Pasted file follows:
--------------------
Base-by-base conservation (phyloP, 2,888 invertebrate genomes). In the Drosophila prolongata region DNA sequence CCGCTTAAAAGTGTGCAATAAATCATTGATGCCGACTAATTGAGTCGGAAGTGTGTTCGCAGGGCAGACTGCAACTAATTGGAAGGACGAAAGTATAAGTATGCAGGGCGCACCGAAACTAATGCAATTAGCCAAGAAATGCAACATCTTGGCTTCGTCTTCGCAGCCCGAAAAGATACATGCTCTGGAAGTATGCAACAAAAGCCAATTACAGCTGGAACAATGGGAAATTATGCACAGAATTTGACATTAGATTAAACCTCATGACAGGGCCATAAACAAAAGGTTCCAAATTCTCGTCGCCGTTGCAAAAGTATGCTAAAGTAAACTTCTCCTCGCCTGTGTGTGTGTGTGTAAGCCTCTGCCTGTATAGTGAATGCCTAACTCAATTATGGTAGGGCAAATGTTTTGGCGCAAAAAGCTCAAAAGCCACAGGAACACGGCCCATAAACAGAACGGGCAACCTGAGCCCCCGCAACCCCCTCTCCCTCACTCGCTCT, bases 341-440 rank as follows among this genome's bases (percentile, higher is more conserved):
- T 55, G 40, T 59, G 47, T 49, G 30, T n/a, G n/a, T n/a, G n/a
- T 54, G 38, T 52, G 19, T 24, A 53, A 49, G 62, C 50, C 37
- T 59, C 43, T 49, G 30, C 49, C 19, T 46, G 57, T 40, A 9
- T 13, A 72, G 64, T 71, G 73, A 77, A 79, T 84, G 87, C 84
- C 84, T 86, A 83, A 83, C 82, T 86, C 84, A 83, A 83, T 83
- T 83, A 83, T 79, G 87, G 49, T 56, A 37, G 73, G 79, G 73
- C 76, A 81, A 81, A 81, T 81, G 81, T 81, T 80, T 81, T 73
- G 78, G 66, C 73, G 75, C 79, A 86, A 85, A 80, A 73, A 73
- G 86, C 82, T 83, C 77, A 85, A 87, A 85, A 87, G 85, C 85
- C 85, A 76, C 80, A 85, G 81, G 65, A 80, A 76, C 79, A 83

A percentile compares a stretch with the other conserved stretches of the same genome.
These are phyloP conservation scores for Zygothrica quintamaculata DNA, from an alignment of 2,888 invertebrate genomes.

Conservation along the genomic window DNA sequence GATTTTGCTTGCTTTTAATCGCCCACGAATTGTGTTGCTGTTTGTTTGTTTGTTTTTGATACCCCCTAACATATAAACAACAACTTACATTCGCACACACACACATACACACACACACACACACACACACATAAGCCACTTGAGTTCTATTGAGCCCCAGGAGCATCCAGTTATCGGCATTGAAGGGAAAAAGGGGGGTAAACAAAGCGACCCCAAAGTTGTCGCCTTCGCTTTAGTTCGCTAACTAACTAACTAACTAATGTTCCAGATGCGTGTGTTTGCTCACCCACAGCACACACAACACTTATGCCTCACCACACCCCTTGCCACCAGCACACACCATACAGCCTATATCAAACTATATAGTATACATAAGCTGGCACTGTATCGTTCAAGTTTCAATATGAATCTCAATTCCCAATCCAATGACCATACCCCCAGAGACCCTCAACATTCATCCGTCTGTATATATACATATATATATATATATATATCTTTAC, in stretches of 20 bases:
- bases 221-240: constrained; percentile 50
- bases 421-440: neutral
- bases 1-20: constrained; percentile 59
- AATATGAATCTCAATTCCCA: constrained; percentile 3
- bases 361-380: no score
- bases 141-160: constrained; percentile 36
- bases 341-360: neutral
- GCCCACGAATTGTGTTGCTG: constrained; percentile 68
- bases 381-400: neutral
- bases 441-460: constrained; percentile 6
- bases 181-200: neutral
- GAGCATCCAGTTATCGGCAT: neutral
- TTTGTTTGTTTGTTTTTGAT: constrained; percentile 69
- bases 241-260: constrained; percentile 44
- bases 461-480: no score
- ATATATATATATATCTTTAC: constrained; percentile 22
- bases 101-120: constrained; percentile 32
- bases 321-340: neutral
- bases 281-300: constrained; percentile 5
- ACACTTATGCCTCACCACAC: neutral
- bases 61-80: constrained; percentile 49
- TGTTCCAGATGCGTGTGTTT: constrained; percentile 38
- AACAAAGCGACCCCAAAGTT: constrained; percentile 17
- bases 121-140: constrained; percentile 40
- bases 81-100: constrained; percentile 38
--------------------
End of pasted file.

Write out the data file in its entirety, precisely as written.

Base-by-base conservation (phyloP, 2,888 invertebrate genomes). In the Drosophila prolongata region DNA sequence CCGCTTAAAAGTGTGCAATAAATCATTGATGCCGACTAATTGAGTCGGAAGTGTGTTCGCAGGGCAGACTGCAACTAATTGGAAGGACGAAAGTATAAGTATGCAGGGCGCACCGAAACTAATGCAATTAGCCAAGAAATGCAACATCTTGGCTTCGTCTTCGCAGCCCGAAAAGATACATGCTCTGGAAGTATGCAACAAAAGCCAATTACAGCTGGAACAATGGGAAATTATGCACAGAATTTGACATTAGATTAAACCTCATGACAGGGCCATAAACAAAAGGTTCCAAATTCTCGTCGCCGTTGCAAAAGTATGCTAAAGTAAACTTCTCCTCGCCTGTGTGTGTGTGTGTAAGCCTCTGCCTGTATAGTGAATGCCTAACTCAATTATGGTAGGGCAAATGTTTTGGCGCAAAAAGCTCAAAAGCCACAGGAACACGGCCCATAAACAGAACGGGCAACCTGAGCCCCCGCAACCCCCTCTCCCTCACTCGCTCT, bases 341-440 rank as follows among this genome's bases (percentile, higher is more conserved):
- T 55, G 40, T 59, G 47, T 49, G 30, T n/a, G n/a, T n/a, G n/a
- T 54, G 38, T 52, G 19, T 24, A 53, A 49, G 62, C 50, C 37
- T 59, C 43, T 49, G 30, C 49, C 19, T 46, G 57, T 40, A 9
- T 13, A 72, G 64, T 71, G 73, A 77, A 79, T 84, G 87, C 84
- C 84, T 86, A 83, A 83, C 82, T 86, C 84, A 83, A 83, T 83
- T 83, A 83, T 79, G 87, G 49, T 56, A 37, G 73, G 79, G 73
- C 76, A 81, A 81, A 81, T 81, G 81, T 81, T 80, T 81, T 73
- G 78, G 66, C 73, G 75, C 79, A 86, A 85, A 80, A 73, A 73
- G 86, C 82, T 83, C 77, A 85, A 87, A 85, A 87, G 85, C 85
- C 85, A 76, C 80, A 85, G 81, G 65, A 80, A 76, C 79, A 83

A percentile compares a stretch with the other conserved stretches of the same genome.
These are phyloP conservation scores for Zygothrica quintamaculata DNA, from an alignment of 2,888 invertebrate genomes.

Conservation along the genomic window DNA sequence GATTTTGCTTGCTTTTAATCGCCCACGAATTGTGTTGCTGTTTGTTTGTTTGTTTTTGATACCCCCTAACATATAAACAACAACTTACATTCGCACACACACACATACACACACACACACACACACACACATAAGCCACTTGAGTTCTATTGAGCCCCAGGAGCATCCAGTTATCGGCATTGAAGGGAAAAAGGGGGGTAAACAAAGCGACCCCAAAGTTGTCGCCTTCGCTTTAGTTCGCTAACTAACTAACTAACTAATGTTCCAGATGCGTGTGTTTGCTCACCCACAGCACACACAACACTTATGCCTCACCACACCCCTTGCCACCAGCACACACCATACAGCCTATATCAAACTATATAGTATACATAAGCTGGCACTGTATCGTTCAAGTTTCAATATGAATCTCAATTCCCAATCCAATGACCATACCCCCAGAGACCCTCAACATTCATCCGTCTGTATATATACATATATATATATATATATATCTTTAC, in stretches of 20 bases:
- bases 221-240: constrained; percentile 50
- bases 421-440: neutral
- bases 1-20: constrained; percentile 59
- AATATGAATCTCAATTCCCA: constrained; percentile 3
- bases 361-380: no score
- bases 141-160: constrained; percentile 36
- bases 341-360: neutral
- GCCCACGAATTGTGTTGCTG: constrained; percentile 68
- bases 381-400: neutral
- bases 441-460: constrained; percentile 6
- bases 181-200: neutral
- GAGCATCCAGTTATCGGCAT: neutral
- TTTGTTTGTTTGTTTTTGAT: constrained; percentile 69
- bases 241-260: constrained; percentile 44
- bases 461-480: no score
- ATATATATATATATCTTTAC: constrained; percentile 22
- bases 101-120: constrained; percentile 32
- bases 321-340: neutral
- bases 281-300: constrained; percentile 5
- ACACTTATGCCTCACCACAC: neutral
- bases 61-80: constrained; percentile 49
- TGTTCCAGATGCGTGTGTTT: constrained; percentile 38
- AACAAAGCGACCCCAAAGTT: constrained; percentile 17
- bases 121-140: constrained; percentile 40
- bases 81-100: constrained; percentile 38